TOUCHED BY LYME: Dr. Jones goes to CT Supreme Court on March 14
The court will examine the question of “burden of proof” in actions by the medical board.
Dr. Charles Ray Jones, the well-known Lyme-treating pediatrician who has been harassed for years by the Connecticut state medical board, will take his appeal to the CT Supreme Court on March 14.
Jones has been embroiled in controversy because he does not follow the diagnosis and treatment guidelines of the Infectious Diseases Society of America (IDSA). In 2010, he was fined $10,000 and forced to pay for a court-mandated monitor in order to continue his practice of treating children for Lyme disease. (This financial blow came on top of years of legal fees that have continued to this day.)
The case against Jones is one of a number of predatory cases where the IDSA targets physicians who don’t comply with the group’s guidelines.
According to Dr. Sheila Statlender, who has been involved in efforts to support Dr. Jones, the court will not be hearing the entire set of charges from the first case. Instead, the justices will look at a very specific but compelling question: the burden of proof that medical boards are held to in proceedings against physicians. Dr. Jones’ attorney, Elliott Pollack, is arguing that the standard is too low, making it too easy for the board to rule against physicians.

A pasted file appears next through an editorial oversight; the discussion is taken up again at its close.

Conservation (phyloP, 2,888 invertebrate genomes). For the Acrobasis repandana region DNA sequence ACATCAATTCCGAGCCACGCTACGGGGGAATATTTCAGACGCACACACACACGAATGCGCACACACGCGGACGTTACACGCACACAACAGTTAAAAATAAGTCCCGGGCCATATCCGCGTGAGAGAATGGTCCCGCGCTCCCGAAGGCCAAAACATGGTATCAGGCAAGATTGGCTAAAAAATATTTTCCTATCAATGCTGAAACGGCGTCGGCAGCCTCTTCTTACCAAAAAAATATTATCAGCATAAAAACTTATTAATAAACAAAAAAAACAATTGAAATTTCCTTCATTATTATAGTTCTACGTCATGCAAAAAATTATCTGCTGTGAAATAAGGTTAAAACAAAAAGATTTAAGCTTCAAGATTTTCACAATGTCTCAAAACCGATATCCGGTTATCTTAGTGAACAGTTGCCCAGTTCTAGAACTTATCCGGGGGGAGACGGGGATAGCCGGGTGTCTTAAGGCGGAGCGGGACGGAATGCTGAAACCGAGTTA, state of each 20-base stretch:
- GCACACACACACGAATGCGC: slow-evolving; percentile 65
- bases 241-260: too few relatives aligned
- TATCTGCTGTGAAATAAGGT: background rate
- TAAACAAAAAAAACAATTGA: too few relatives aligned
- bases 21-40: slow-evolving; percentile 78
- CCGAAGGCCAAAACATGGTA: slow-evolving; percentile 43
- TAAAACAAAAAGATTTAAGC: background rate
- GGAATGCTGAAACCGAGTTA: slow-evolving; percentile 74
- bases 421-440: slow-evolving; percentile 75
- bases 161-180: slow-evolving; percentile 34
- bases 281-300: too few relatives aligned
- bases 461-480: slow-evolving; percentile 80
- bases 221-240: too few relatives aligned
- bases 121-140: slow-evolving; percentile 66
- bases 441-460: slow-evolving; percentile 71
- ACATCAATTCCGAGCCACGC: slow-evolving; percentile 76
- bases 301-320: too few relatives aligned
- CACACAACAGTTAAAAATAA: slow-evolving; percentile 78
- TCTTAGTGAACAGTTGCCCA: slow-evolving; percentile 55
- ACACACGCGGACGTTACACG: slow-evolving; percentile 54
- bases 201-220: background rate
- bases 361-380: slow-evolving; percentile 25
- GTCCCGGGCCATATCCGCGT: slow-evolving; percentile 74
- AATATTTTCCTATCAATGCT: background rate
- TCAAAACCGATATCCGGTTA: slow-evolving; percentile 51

As Statlender explained in an email:
By comparison, the standard in criminal proceedings is “beyond a reasonable doubt.” In the legal profession, for yet another comparison, the standard or burden of proof that attorneys are held to is not as high as the one in criminal proceedings, but higher than the one applied to physicians.
If Dr. Jones prevails, it could have the effect of overturning the convictions against him. It also would have very important implications for all physicians!
If this occurs, the Connecticut Medical Examining Board (CMEB) has stated that it would retry him according to the new burden of proof. That would mean additional huge costs for CT taxpayers, for cases in which no harm whatsoever has come to the patients involved (on the contrary!)
Some Lyme patients and activists have wondered if they should be outside the courthouse, showing support for Dr. Jones on the 14th. Dr. Jones and his team have said no, that would not be good at this time.
We’ll all be watching closely to see what happens next. Stay tuned!
TOUCHED BY LYME is written by Dorothy Kupcha Leland, LymeDisease.org’s VP for Education and Outreach. Contact her at email@example.com.